Don’t go “metformin” any premature conclusions about the results of this study just yet. But a clinical trial described in a June 8 publication in The Lancet Infectious Diseases found that those taking metformin when sick with Covid-19 were 41% less likely to have eventually developed long Covid than those taking only a placebo. In the trial, 6·3% of those who had received metformin ended up getting diagnosed with long Covid compared to 10.4% of those who had received placebo only. That’s encouraging news because the long and short of it is that doctors currently don’t have any proven treatments for long Covid at their disposal. However, there are a lot of buts, one cannot lie, about the findings from this clinical trial. So, before you “metformin” any plans to take this medication the next time you test positive for Covid-19, first take a closer look at what this study actually found.
Here’s a tweet from The Lancet Infectious Diseases on the publication and the trial, which bore the name COVID-OUT:
The goal of the COVID-OUT trial was to see whether taking metformin, fluvoxamine, or ivermectin during the acute phase of a severe acute respiratory syndrome coronavirus 2 (SARS-CoV-2) infection could somehow reduce the risk of later developing long Covid. All three medications have been around for a while to treat other unrelated conditions. Metformin is a medication that’s been commonly used to treat diabetes. Fluvoxamine is a commonly-used antidepressant that showed some early promise as a treatment for Covid-19, as I’ve reported for Forbes back on March 8, 2021, but has yet to be established as an effective Covid-19 treatment. And of horse, you’ve probably heard of ivermectin. Ivermectin is a medication that’s been used for years to treat parasite infections in humans, horses, cows, and other animals. There certainly isn’t enough scientific evidence that it can be an effective treatment for Covid-19. That hasn’t kept a number of personalities and anonymous social media accounts from continuing to make all sorts of claims about ivermectin until the cows come home.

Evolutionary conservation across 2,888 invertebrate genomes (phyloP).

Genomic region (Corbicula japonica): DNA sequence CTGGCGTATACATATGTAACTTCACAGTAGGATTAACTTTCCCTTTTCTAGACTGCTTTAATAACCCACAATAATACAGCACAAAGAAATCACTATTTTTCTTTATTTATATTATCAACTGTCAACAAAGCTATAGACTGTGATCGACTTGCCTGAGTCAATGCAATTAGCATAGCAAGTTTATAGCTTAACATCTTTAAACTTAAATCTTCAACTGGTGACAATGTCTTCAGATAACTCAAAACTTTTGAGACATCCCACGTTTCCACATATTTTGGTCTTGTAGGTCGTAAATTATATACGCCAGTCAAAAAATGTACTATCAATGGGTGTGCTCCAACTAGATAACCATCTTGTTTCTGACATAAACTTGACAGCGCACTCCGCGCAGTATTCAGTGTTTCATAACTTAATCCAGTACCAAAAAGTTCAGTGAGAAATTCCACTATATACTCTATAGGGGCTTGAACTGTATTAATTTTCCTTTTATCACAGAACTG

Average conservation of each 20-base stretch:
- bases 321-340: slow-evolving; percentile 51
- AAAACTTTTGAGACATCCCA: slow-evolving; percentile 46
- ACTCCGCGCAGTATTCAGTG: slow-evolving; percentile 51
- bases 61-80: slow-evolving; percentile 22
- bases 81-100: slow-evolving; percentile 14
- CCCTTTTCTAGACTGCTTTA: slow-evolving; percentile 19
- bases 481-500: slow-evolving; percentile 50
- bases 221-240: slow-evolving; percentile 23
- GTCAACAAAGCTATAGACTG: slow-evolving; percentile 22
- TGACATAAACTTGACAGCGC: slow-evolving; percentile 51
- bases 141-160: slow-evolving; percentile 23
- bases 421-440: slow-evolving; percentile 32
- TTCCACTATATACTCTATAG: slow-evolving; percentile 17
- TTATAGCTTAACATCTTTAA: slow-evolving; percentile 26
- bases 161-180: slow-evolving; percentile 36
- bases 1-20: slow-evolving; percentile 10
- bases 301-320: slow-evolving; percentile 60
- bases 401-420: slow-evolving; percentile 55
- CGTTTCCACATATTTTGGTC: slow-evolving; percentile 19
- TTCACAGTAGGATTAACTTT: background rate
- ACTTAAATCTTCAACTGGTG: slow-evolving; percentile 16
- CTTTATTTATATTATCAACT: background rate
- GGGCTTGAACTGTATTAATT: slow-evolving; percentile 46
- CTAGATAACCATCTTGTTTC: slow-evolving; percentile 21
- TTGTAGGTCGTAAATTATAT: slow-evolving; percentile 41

Long Covid, otherwise known as post-COVID-19 condition, by the way, has been a growing major problem since 2020. It’s where you either continue to have symptoms or develop new symptoms weeks, months, and even years after you supposedly recovered from a SARS-CoV-2. It’s a major problem because chronically suffering difficulty breathing, chest pain, fevers, headaches, chronic fatigue, “brain fog,” anxiety, stress, “pins and needles” sensations, sleep problems, joint pain, diarrhea, tummy pain, or other such symptoms kind of really sucks. It’s a major unsolved problem because when it comes to treating long Covid doctors have been sort of throwing their hands in the air, but not in a Timbaland song type of way.
Carolyn Bramante, MD, an Assistant Professor of Medicine at the University of Minnesota Medical School and the first author of The Lancet Infectious Diseases publication called metformin “an inexpensive, safe and widely available drug,” in the following tweet from the University of Minnesota Medical School:
Indeed, since metformin has been around for many years and generic versions of it are available, metformin is certainly much less expensive than a completely new medication would be. If you look at the common side effects from metformin, you’ll find things like abdominal or stomach discomfort, cough, chills, decreased appetite, and diarrhea. Although no one will say, “Yay, diarrhea,” these side effects don’t necessarily occur and the medication seems to be in general well-tolerated.
The COVID-OUT trial was a decentralized, randomized, quadruple-blind, parallel-group, phase 3 trial. That may sound like quite a mouthful. But it all makes more sense when you look at each word individually. Decentralized meant that the trial was conducted at six different locations in the United States without one location lording over the others. Randomized meant that study participants were randomly assigned to get one of six treatment combinations as soon as they were enrolled in the trial: metformin plus ivermectin, metformin plus fluvoxamine, metformin plus placebo, ivermectin plus placebo, fluvoxamine plus placebo, or placebo plus placebo. Quadruple-blind didn’t mean that everyone was wearing four blindfolds throughout the trial, which would have made it a bit difficult to conduct the trial. Rather, it meant that none of the four major groups of people involved in the study—study participants, investigators, those providing medical care to the participants, and those assessing the outcomes of the participants—knew which participants were assigned to which treatment group. This helped prevent anyone from consciously or unconsciously showing any bias for or against a particular treatment, which has been a problem for some of the ivermectin studies.